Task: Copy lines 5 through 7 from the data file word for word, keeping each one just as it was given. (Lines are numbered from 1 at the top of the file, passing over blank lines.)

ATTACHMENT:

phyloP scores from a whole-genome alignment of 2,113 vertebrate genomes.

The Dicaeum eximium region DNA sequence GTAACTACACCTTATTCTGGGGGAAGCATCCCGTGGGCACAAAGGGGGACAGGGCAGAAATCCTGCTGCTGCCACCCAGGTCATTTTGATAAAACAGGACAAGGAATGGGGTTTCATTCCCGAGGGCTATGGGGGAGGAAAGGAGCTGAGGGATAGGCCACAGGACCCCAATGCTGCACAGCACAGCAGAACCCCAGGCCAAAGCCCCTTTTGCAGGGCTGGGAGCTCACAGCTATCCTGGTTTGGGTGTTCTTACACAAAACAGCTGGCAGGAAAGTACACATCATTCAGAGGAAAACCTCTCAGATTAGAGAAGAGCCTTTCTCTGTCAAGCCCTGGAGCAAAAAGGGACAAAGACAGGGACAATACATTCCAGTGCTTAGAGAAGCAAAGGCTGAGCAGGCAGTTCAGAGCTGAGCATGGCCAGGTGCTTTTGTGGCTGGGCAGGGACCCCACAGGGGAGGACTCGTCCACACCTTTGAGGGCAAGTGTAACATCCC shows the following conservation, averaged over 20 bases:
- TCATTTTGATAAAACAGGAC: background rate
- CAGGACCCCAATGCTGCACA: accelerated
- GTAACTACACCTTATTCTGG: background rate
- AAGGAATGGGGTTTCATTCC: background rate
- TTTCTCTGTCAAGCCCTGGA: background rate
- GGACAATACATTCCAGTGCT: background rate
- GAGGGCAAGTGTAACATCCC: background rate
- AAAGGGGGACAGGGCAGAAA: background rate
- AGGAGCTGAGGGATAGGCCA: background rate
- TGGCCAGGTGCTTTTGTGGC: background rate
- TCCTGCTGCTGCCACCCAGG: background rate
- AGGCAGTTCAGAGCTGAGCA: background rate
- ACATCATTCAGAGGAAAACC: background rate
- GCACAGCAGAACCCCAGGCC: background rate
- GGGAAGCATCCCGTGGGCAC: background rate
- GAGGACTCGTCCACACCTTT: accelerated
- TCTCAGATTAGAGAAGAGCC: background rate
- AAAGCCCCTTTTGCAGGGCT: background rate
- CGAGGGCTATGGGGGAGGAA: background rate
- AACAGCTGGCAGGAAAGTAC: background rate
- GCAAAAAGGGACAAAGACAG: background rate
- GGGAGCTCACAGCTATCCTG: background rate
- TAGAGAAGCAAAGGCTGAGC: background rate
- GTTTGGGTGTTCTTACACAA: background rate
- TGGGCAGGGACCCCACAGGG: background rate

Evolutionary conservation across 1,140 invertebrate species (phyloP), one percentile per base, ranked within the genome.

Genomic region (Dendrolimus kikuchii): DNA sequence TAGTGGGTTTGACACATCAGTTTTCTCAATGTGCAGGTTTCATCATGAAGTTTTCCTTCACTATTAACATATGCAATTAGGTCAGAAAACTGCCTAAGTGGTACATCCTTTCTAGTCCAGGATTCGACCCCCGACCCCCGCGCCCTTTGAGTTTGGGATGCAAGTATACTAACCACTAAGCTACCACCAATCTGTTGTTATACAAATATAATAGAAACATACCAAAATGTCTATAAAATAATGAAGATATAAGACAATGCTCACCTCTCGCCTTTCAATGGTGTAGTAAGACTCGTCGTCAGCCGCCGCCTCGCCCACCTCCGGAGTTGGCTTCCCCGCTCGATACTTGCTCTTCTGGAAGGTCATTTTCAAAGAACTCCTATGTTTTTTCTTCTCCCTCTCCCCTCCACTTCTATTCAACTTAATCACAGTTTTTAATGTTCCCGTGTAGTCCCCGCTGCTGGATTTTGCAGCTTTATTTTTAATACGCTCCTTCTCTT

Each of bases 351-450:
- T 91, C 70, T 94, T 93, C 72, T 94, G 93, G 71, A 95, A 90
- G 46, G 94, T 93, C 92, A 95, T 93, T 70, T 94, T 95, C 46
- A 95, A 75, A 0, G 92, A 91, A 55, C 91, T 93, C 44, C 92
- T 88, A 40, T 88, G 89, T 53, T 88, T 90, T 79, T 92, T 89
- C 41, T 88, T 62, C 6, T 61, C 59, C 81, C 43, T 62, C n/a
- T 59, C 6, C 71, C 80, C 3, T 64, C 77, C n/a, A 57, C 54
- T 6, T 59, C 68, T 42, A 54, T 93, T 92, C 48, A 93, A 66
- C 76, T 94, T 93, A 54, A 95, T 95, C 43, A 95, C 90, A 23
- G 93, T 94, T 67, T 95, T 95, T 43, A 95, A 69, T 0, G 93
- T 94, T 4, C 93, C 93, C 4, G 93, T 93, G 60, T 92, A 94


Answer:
- GTAACTACACCTTATTCTGG: background rate
- AAGGAATGGGGTTTCATTCC: background rate
- TTTCTCTGTCAAGCCCTGGA: background rate